Truth, Humor, and Golden Storytelling: Bank Street Book Festival 2017
The Bank Street Book Festival, an annual gathering of authors, illustrators, educators, and other children’s book professionals was held at Bank Street College of Education in Manhattan on October 28. The event featured a full day of panel discussions on topics relating to children’s literature and a keynote address from author Carmen Agra Deedy.
Deedy commented on the wisdom behind humor: “The king’s fool has always been the most powerful person in the kingdom,” she said. The fool knows that humor is mined from painful, strange, and “crazy places… We’re always looking for funny because life can be so hard, so excruciating at times.” Humor is sometimes the only way to ameliorate the pain of life’s “little wounds.”
Deedy delivered a rousing and emotional keynote address. She spoke about how small events in the life of a child can have enormous impact, shaping that child into a lifelong reader, for example, or-in her case-a storyteller.
“Sometimes we see the trajectory of a child’s life,” she said. “And we see that all they need is to turn a degree or two this way and they’ll miss the wall. Sometimes, they fly.”
Deedy’s keynote was a fitting finale to a book fest filled with humor, personal reflections, and insights into where and how the stories that most move us are made.
Acclaimed Children’s Author Brings Civil Rights Era to Life in New Book, “Twelve Days in May: Freedom Ride 1961”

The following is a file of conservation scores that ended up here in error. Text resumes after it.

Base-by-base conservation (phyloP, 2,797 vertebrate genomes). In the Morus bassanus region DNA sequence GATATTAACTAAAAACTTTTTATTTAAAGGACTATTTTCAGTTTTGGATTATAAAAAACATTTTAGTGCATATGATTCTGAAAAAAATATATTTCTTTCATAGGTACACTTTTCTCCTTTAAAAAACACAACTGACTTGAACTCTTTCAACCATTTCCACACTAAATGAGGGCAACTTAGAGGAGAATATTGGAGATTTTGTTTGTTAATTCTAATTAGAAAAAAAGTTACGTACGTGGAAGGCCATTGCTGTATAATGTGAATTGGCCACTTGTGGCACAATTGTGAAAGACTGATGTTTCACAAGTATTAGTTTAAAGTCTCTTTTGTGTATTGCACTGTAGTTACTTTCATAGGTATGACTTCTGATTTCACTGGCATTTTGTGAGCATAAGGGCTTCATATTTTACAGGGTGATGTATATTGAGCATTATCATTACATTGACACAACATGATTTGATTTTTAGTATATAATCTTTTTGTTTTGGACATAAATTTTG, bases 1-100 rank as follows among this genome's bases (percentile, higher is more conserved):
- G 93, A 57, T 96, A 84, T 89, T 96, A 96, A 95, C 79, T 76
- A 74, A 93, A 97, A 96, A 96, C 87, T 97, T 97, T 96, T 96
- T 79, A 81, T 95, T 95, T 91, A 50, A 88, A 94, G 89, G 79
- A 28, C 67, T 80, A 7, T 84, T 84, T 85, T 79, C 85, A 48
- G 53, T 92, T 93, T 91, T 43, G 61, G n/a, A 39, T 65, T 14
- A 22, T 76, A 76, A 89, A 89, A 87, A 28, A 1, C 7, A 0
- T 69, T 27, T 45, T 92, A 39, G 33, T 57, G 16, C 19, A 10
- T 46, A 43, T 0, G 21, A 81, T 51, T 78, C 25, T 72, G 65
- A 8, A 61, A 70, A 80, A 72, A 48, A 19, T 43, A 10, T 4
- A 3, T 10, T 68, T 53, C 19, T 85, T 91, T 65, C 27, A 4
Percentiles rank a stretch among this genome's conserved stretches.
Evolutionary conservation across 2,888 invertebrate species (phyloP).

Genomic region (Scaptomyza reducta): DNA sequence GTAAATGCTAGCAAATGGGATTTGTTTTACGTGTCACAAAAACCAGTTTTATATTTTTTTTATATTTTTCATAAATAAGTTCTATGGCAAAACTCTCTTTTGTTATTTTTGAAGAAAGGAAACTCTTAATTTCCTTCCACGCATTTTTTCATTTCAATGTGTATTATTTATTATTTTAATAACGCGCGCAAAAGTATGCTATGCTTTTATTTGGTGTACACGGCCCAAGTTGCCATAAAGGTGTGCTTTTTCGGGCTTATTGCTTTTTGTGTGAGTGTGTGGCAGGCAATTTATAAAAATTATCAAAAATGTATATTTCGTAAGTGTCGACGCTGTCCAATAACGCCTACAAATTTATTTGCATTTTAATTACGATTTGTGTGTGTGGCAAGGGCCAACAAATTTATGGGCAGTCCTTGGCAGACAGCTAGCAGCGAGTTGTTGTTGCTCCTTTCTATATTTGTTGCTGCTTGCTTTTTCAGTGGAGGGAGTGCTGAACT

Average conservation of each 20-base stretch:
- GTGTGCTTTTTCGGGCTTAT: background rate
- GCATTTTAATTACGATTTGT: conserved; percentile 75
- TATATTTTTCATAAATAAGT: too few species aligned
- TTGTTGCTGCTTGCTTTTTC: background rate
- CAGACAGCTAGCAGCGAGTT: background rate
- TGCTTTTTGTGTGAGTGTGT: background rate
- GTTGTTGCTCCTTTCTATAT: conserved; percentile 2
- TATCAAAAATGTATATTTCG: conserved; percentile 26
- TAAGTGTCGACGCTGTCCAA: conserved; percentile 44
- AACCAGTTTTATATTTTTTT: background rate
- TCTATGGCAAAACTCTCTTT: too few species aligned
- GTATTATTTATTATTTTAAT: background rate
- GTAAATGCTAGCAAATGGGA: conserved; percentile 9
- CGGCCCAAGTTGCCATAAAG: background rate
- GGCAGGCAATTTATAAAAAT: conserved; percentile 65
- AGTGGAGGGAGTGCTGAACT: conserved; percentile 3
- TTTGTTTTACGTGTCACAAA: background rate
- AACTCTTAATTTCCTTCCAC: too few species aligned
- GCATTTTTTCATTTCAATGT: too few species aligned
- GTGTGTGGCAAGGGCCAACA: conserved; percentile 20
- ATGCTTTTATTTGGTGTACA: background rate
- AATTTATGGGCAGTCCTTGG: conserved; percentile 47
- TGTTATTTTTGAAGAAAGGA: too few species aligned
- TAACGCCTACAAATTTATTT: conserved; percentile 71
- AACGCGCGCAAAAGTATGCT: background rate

From the award-winning author of “Black & White,” comes the latest in Larry Dane Brimner’s 200 books for young readers. The retired educator has featured both fictional and real people from history in his many books. Although aimed at middle school readers, “Twelve Days in May: Freedom Ride 1961” is nonfiction, and it is a revelation for all ages.
School Library Journal also recommends “Twelve Days in May”. “Brimner, author of several other books about civil rights in this era, knows the material well and presents a straightforward narrative … VERDICT: An essential part of civil rights collections and a worthy addition to all nonfiction shelves.”
Among Brimner’s other Civil Rights books written for middle school readers: “Birmingham Sunday” was a Jane Addams Children’s Honor Book, an NCTE Orbis Pictus Honor Book, and a Kirkus Reviews Best Children’s Book of the Year. “We are One” was a Jane Addams Children’s Book Award Winner.
Picture books help children tackle life
‘In Your Hands’ By Carole Boston Weatherford and illustrated by Brian Pinkney, Atheneum Books, 32 pp., $17.99, Ages 4-7